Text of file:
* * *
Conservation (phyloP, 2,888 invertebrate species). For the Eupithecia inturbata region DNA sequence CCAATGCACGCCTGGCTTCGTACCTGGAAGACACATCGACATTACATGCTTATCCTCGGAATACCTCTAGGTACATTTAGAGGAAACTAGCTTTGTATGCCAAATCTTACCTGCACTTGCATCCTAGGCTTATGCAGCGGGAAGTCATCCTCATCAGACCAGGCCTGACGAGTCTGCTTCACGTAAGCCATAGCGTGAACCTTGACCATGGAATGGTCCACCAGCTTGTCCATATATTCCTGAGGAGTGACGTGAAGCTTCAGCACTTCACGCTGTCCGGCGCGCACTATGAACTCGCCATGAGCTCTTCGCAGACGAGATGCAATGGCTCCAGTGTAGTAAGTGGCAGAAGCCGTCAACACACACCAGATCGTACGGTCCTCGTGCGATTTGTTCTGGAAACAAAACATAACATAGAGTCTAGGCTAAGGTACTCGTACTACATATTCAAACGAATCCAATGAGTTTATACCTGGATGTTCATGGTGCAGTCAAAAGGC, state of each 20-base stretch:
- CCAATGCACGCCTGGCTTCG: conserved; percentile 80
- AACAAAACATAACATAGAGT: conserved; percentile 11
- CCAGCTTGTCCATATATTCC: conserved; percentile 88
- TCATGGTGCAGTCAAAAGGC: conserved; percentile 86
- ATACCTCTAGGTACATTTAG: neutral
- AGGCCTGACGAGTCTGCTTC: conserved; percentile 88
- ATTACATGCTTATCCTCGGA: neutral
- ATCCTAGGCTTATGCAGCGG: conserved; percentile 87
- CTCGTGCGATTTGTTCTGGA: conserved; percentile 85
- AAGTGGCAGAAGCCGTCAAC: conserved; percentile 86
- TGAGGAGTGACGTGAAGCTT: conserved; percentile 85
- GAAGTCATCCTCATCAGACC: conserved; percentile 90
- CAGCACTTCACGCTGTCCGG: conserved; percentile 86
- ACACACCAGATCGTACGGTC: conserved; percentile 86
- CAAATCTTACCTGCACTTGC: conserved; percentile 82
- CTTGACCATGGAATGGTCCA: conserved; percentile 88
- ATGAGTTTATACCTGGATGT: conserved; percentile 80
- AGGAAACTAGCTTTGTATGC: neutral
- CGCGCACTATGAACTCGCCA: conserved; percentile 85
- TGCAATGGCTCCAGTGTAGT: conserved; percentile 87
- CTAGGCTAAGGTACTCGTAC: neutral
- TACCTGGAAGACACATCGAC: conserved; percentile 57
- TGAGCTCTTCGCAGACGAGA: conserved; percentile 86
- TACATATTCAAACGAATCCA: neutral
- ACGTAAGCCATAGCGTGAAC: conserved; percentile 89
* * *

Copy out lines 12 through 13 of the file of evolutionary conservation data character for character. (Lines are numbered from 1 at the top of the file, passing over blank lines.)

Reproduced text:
- TGAGGAGTGACGTGAAGCTT: conserved; percentile 85
- GAAGTCATCCTCATCAGACC: conserved; percentile 90